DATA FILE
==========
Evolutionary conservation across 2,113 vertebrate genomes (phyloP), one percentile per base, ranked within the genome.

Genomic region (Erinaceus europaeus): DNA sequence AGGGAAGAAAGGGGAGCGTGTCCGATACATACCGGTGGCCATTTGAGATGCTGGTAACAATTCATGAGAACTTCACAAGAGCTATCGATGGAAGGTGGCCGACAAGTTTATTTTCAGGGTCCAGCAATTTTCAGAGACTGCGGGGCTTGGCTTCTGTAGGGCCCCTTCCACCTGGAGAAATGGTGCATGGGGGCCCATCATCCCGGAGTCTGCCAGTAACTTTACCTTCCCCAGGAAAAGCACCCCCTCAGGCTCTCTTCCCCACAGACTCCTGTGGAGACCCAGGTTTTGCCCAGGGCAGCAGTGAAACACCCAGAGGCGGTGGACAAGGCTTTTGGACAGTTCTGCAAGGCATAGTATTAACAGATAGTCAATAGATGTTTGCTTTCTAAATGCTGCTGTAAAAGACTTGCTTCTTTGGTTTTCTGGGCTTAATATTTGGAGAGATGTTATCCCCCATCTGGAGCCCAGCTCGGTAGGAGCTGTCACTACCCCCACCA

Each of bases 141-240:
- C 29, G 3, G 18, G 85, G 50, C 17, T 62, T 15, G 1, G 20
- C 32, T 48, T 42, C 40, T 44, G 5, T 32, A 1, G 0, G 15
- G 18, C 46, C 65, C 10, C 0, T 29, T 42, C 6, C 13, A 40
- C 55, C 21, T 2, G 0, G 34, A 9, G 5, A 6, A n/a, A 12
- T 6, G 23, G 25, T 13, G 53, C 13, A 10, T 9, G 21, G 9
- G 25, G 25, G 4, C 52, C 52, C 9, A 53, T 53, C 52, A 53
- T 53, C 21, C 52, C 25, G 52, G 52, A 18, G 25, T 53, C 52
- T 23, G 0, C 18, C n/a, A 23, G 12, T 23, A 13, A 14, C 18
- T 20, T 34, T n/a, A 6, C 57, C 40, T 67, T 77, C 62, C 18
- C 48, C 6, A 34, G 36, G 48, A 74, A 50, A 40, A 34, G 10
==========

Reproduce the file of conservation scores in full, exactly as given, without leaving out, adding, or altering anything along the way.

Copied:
Evolutionary conservation across 2,113 vertebrate genomes (phyloP), one percentile per base, ranked within the genome.

Genomic region (Erinaceus europaeus): DNA sequence AGGGAAGAAAGGGGAGCGTGTCCGATACATACCGGTGGCCATTTGAGATGCTGGTAACAATTCATGAGAACTTCACAAGAGCTATCGATGGAAGGTGGCCGACAAGTTTATTTTCAGGGTCCAGCAATTTTCAGAGACTGCGGGGCTTGGCTTCTGTAGGGCCCCTTCCACCTGGAGAAATGGTGCATGGGGGCCCATCATCCCGGAGTCTGCCAGTAACTTTACCTTCCCCAGGAAAAGCACCCCCTCAGGCTCTCTTCCCCACAGACTCCTGTGGAGACCCAGGTTTTGCCCAGGGCAGCAGTGAAACACCCAGAGGCGGTGGACAAGGCTTTTGGACAGTTCTGCAAGGCATAGTATTAACAGATAGTCAATAGATGTTTGCTTTCTAAATGCTGCTGTAAAAGACTTGCTTCTTTGGTTTTCTGGGCTTAATATTTGGAGAGATGTTATCCCCCATCTGGAGCCCAGCTCGGTAGGAGCTGTCACTACCCCCACCA

Each of bases 141-240:
- C 29, G 3, G 18, G 85, G 50, C 17, T 62, T 15, G 1, G 20
- C 32, T 48, T 42, C 40, T 44, G 5, T 32, A 1, G 0, G 15
- G 18, C 46, C 65, C 10, C 0, T 29, T 42, C 6, C 13, A 40
- C 55, C 21, T 2, G 0, G 34, A 9, G 5, A 6, A n/a, A 12
- T 6, G 23, G 25, T 13, G 53, C 13, A 10, T 9, G 21, G 9
- G 25, G 25, G 4, C 52, C 52, C 9, A 53, T 53, C 52, A 53
- T 53, C 21, C 52, C 25, G 52, G 52, A 18, G 25, T 53, C 52
- T 23, G 0, C 18, C n/a, A 23, G 12, T 23, A 13, A 14, C 18
- T 20, T 34, T n/a, A 6, C 57, C 40, T 67, T 77, C 62, C 18
- C 48, C 6, A 34, G 36, G 48, A 74, A 50, A 40, A 34, G 10